It was silk and cut low with tiny straps and lace. As I thought, it barely went over her bottom. She was tan. How did she get so tan? How did her hair spill over her shoulders that way? Did she just wake up like that or did she do something with her hair to make it do that? How did her legs look that long? How was she so unbelievably sexy that she could take a serious conversation about my potential ruined career and turn it into me pondering if pulling the fire alarm would give us enough time to shag in the dressing room?
“You like it?” Avery said, biting down on her bottom lip.
Yeah. I couldn’t even talk. I just opened my mouth a few times and then punched the guy next to me in the thigh when he wouldn’t stop drooling. Seriously. Drooling on the pretty purple sofa.
Erm. Super masculine purple sofa.
She smirked and retreated back into the dressing room to change. I let out a sigh and fell back into the sofa. My heart couldn’t take much more of this.
I heard Bink and Freddie asking when we were going to do it. Shag. We’d been together for a while now and we were married. You’re supposed to shag after you get married. Something about rose petals on a bed and I totally failed that one. Worst husband ever.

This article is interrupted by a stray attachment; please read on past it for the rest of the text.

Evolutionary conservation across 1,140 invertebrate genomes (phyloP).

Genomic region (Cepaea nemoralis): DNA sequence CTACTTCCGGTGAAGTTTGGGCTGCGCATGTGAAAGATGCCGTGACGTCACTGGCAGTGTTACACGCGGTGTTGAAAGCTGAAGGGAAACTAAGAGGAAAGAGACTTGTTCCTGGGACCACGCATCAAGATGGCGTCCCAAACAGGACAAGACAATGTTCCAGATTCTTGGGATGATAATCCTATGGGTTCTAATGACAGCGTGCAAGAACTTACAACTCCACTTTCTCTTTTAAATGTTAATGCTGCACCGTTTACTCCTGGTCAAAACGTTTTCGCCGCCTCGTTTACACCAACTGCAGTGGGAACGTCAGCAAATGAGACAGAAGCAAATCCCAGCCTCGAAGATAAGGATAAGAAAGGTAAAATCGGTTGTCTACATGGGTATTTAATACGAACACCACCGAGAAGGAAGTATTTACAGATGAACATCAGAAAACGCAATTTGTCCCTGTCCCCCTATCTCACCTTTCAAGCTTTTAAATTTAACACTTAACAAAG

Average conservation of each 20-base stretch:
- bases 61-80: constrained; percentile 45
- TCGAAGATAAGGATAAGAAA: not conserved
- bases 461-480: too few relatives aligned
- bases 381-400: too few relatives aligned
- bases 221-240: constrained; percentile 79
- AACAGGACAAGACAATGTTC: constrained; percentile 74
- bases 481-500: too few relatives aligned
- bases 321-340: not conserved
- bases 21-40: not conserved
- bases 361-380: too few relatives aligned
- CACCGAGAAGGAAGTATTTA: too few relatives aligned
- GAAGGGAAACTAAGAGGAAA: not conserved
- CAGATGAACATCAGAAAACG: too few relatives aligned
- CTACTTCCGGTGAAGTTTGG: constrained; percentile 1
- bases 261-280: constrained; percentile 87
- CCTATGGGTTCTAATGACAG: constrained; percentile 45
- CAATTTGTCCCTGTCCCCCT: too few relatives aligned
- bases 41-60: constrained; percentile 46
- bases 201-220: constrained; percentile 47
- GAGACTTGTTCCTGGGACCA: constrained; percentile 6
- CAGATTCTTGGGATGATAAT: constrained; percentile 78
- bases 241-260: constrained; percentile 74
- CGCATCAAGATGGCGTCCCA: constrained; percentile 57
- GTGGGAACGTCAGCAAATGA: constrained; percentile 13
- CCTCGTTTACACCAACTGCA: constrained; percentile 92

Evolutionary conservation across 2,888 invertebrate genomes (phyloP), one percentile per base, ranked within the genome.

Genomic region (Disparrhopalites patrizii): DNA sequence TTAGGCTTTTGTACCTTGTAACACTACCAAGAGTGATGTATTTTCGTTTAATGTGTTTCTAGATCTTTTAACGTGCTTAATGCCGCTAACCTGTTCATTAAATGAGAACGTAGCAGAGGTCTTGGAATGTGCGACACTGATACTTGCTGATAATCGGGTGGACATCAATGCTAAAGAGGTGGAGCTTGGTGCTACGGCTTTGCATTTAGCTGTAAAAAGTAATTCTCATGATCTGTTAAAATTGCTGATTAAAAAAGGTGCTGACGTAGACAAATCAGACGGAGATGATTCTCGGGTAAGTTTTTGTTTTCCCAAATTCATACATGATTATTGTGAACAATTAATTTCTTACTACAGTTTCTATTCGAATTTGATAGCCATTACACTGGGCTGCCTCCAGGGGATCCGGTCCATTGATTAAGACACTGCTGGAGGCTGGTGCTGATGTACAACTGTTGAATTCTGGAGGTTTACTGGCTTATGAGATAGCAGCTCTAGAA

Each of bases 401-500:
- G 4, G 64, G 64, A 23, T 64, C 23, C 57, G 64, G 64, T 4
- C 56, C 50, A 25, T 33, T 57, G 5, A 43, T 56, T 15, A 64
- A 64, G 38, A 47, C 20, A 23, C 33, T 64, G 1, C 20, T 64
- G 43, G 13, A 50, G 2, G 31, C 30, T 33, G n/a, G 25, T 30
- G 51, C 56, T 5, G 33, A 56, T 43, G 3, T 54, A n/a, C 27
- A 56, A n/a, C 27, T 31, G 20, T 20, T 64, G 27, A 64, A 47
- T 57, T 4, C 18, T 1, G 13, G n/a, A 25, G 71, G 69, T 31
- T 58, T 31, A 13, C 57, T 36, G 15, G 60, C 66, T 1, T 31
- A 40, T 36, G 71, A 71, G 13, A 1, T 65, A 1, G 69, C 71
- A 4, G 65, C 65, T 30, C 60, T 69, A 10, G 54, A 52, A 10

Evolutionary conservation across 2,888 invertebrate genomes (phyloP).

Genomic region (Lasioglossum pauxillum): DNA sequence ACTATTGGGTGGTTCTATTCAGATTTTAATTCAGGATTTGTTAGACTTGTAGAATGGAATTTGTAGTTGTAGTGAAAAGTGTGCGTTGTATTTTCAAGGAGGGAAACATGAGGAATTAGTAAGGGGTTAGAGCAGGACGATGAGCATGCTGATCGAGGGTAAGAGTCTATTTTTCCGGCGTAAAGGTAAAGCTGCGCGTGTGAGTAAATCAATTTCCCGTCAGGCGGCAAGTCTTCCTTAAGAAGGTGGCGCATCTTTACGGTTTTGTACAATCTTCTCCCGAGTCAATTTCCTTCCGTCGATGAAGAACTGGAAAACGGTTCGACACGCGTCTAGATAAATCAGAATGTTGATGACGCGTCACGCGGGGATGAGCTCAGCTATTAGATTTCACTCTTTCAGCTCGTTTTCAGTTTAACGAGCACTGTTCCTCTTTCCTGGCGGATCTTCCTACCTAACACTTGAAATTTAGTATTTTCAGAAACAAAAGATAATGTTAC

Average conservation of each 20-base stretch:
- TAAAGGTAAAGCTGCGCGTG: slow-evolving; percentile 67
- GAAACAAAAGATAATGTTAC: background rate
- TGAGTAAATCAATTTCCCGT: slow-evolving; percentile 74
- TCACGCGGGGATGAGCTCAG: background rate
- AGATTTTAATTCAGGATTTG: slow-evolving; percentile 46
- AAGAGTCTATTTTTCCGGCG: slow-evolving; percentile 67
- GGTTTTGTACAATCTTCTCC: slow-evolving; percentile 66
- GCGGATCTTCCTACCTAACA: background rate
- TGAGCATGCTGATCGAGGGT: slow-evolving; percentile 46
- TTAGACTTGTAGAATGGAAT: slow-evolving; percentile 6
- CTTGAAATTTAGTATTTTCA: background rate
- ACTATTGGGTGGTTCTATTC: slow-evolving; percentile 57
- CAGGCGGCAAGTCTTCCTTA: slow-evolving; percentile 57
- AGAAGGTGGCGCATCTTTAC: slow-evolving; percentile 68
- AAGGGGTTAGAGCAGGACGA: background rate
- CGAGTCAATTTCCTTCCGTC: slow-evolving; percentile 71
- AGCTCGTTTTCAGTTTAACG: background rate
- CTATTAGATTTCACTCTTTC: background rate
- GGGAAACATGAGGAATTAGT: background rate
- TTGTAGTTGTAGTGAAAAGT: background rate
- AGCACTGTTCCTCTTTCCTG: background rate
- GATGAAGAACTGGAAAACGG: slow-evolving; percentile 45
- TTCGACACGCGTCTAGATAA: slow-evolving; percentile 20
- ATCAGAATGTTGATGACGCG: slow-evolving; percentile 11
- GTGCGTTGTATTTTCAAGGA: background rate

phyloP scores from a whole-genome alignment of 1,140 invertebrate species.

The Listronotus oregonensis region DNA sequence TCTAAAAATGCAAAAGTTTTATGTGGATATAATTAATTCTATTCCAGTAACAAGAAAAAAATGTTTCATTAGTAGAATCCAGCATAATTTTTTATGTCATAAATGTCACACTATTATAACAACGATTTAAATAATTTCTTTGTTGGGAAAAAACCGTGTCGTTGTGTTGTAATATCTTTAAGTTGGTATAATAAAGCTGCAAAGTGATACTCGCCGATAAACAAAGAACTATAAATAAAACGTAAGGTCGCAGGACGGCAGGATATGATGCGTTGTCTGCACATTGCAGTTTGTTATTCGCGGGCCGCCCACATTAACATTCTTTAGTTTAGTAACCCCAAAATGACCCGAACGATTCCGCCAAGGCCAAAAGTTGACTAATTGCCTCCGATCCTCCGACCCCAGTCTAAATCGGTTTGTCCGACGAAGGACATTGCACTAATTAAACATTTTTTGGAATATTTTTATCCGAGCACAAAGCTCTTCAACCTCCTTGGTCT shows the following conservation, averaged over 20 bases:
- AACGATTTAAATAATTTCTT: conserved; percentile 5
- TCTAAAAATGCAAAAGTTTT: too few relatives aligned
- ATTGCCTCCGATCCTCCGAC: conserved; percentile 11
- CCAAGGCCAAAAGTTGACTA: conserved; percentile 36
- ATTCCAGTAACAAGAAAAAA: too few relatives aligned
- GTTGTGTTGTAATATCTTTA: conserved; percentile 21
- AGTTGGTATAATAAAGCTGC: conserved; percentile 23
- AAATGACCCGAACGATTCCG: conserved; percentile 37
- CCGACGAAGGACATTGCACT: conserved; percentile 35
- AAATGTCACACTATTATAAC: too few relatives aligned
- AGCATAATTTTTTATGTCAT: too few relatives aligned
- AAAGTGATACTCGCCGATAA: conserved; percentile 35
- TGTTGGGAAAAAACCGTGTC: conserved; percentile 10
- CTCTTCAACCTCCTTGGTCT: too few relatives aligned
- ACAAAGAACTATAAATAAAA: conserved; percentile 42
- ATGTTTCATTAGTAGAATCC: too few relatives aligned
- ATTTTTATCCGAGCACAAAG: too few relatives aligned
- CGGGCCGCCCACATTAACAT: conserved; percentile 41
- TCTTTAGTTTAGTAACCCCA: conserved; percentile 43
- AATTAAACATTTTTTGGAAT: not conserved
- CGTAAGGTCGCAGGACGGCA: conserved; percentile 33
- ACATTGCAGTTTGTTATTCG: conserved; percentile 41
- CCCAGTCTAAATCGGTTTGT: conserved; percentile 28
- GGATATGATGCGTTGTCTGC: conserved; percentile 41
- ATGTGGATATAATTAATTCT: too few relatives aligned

She returned fully dressed and with the same sassy smirk.
I narrowed my eyes. “You’re the worst,” I said.
“By worst you mean the best.”
“Yes, well, I assumed you knew that.” I took the clothes from her and put them on the counter, paying for the lot. I made her carry the pink bag, though. I drew the line at pink bags.
“Was that a good change of subject?” Avery asked as we wove through the crowd.
I nudged her. She knew the answer. “Should we do it soon then?” I said. “You know, shag?”
I could tell had she been drinking, the liquid would have soaked the floor in front of us. “Should we shag soon?”
“Right. Yeah. I can see how that would come off as insensitive. In retrospect.”
“James.” Avery stopped and steered me to the side of the hall, next to the window of some cooking shop with knives on display. Was this a commentary on the situation? “We don’t have to do anything you’re not comfortable with. If you’re not ready, you’re not ready.”
“Wait, me?” I said.
“Sure. I don’t want to pressure you into anything.”
I gaped at her for a minute as people brushed by us. “Hold on. You’re waiting on me? You’re ready?”
She bit her lip again. “Sort of been ready. Yeah.”
“For how damn long?” I shot back.